Four Forces Shaping Today’s Workforce Strategy

Rivai H Tukimen

Learning from the four forces

Given the highly interrelated nature of the forces, there’s no single best way to approach them. Perhaps one force represents a pressing threat, or an exciting opportunity. If so, start there.

But don’t stop there. The relationships between the forces can themselves be a useful nudge toward valuable conversations with your team—talks that lead to insights in other areas well beyond HR or even workforce strategy. Let’s look at how this is playing out in practice.

The case of the sluggish sales force

A company in the TMT sector was facing slowing growth and a maturing product portfolio. The company’s strategy had always focused on cost—it acquired depreciating assets from other players and managed them for maximum efficiency. This approach was reflected in people’s incentives, and over time became a defining characteristic of the company’s culture. Yet, what had been a strength also created a worrying blind spot as the business environment changed around employees.

This became clear to company executives in the wake of what turned out to be a missed opportunity: a deal proposed by a key customer to partner on improving one of the company’s products. Why was it missed? In part because the account managers whom the customer approached with the idea had a broad-based skills deficit that the TMT company’s leaders weren’t fully aware of (a problem of scarcity). They lacked the management skills and decision-making skills that could have helped them engage with the customer in a new, more collaborative, creative, and potentially quite profitable way.

Similarly, the TMT company’s senior executives had not considered how customers might themselves be a source of innovation, let alone how this might challenge the company’s long-held strategy. Consequently, the company hadn’t anticipated the need for the kinds of engineers it would have required to customize the product (a problem of specialization). Therefore, even if the sales force had pursued the partnership, the company would have struggled to hold up its end.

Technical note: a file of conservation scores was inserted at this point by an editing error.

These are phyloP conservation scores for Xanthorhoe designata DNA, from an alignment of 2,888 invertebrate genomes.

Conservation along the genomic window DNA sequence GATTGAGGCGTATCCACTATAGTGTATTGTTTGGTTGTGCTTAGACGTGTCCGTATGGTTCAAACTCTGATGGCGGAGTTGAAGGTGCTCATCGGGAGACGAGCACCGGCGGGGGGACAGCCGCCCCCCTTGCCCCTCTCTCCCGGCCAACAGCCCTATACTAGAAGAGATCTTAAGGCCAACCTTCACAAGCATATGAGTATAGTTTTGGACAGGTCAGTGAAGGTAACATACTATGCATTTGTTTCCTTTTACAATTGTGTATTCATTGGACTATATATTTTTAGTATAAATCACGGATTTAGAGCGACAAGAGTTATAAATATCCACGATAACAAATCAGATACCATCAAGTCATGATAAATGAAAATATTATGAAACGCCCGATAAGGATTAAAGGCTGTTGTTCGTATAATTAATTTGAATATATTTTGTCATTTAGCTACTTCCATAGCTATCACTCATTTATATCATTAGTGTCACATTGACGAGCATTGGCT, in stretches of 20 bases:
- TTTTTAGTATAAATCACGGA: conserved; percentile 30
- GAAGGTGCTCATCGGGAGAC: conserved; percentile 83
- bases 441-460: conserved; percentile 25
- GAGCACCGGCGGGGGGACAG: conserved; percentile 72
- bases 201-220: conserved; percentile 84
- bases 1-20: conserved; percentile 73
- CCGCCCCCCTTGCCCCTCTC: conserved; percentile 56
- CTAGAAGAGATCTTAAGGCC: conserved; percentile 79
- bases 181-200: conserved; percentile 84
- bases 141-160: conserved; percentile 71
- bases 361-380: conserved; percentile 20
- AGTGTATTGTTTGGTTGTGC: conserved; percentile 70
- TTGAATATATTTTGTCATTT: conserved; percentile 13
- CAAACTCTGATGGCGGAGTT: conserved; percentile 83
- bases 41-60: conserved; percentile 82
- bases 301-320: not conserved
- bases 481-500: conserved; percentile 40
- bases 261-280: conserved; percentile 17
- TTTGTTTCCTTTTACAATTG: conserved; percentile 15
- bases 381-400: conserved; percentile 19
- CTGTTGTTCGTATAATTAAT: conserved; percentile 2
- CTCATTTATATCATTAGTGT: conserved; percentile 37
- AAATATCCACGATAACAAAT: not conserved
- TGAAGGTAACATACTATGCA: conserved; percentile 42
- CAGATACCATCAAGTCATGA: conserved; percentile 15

Finally, all of this was exacerbated by misaligned incentives. The account managers were closest to the company’s customers, and therefore best positioned to spot growth and innovation opportunities, but they were rewarded for keeping costs low. In other words, they weren’t looking for growth opportunities because the company was effectively paying them not to.

The episode was galvanizing for the company’s leadership, spurring them to ask bigger questions, starting with how the strategy ought to change to adapt to the changing environment. Leaders also began soul-searching about how the workforce strategy could better align with the future objectives of the business. It was in posing these sorts of questions that the four forces became part of management discussions.

Ultimately, the discussions about the forces helped inform the company’s choices, including a move to ramp up the business’s learning and development capability to upskill its workforce in targeted areas. The work is continuing, in the form of a new change program to help anticipate workforce skills requirements and match them to the various segments of the company’s product portfolio.

A financial-services company connects the dots

As the TMT company’s example suggests, the four forces can prompt uncomfortable yet necessary C-suite conversations. This was true at a large financial-services company. Specialized skills were not an issue here; the company had formidable pockets of specialized talent. In fact, for years it had been benchmarking specialist tech skills and employee experience metrics against top-tier technology industry players—and not just its direct competitors—to stay ahead of the curve (a smart practice that harnessed rivalry to address specialization).